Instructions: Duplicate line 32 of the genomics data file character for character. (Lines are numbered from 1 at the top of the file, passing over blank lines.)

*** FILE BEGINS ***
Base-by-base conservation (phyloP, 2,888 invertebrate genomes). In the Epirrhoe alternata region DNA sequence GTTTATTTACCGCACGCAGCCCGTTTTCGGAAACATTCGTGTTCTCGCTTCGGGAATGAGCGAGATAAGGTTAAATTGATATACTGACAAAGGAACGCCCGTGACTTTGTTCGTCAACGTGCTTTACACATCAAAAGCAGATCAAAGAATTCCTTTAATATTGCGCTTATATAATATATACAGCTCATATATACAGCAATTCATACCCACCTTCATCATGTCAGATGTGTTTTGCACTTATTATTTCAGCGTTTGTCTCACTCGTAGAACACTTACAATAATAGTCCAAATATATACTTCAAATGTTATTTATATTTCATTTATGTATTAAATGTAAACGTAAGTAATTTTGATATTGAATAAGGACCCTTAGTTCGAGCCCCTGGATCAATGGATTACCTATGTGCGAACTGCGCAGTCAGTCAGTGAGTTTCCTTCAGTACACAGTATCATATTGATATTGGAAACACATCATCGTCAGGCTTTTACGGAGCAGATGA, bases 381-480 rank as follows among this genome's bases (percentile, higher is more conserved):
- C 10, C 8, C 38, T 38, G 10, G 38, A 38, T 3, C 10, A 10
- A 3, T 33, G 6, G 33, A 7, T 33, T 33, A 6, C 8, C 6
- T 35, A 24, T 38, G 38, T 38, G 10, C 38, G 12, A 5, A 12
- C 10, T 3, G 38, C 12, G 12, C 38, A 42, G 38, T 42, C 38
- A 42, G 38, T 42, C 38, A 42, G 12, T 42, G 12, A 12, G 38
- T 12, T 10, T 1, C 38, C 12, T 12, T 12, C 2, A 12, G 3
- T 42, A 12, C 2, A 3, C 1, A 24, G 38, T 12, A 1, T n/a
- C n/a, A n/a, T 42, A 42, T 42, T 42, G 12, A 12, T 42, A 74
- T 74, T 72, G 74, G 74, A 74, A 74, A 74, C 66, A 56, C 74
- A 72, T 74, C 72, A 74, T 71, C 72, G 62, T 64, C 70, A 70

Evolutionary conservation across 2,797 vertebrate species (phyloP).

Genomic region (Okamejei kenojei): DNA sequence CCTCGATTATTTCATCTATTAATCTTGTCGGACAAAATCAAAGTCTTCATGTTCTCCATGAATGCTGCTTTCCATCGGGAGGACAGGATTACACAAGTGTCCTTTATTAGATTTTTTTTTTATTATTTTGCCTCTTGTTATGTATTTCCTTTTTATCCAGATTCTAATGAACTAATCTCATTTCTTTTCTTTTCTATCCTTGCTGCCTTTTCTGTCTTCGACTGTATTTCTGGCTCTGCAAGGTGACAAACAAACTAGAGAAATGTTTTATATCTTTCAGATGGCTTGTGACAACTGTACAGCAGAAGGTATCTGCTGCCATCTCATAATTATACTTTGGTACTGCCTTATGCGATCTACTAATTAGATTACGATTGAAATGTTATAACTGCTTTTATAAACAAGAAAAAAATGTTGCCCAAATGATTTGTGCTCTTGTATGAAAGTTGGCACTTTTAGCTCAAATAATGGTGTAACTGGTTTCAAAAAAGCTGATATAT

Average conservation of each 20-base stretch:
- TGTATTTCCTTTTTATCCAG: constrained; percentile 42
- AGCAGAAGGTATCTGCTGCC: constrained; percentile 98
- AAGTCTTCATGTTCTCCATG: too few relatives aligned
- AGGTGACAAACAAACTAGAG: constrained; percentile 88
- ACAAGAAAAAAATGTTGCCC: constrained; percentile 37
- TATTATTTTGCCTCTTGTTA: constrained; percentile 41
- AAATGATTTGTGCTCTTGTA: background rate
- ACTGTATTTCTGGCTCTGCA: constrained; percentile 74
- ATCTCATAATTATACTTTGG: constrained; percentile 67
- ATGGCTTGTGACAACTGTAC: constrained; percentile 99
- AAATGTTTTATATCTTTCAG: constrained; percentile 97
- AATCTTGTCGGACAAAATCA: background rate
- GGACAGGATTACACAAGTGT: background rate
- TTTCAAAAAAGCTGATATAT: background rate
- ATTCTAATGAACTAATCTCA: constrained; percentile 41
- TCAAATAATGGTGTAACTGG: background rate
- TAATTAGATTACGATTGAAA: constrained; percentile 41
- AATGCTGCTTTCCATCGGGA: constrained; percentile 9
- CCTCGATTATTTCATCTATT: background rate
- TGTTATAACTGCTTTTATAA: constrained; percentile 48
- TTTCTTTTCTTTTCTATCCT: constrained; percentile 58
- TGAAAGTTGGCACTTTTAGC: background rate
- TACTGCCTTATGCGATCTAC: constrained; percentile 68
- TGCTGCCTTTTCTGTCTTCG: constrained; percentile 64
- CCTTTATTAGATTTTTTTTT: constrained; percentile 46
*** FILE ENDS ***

- AATGCTGCTTTCCATCGGGA: constrained; percentile 9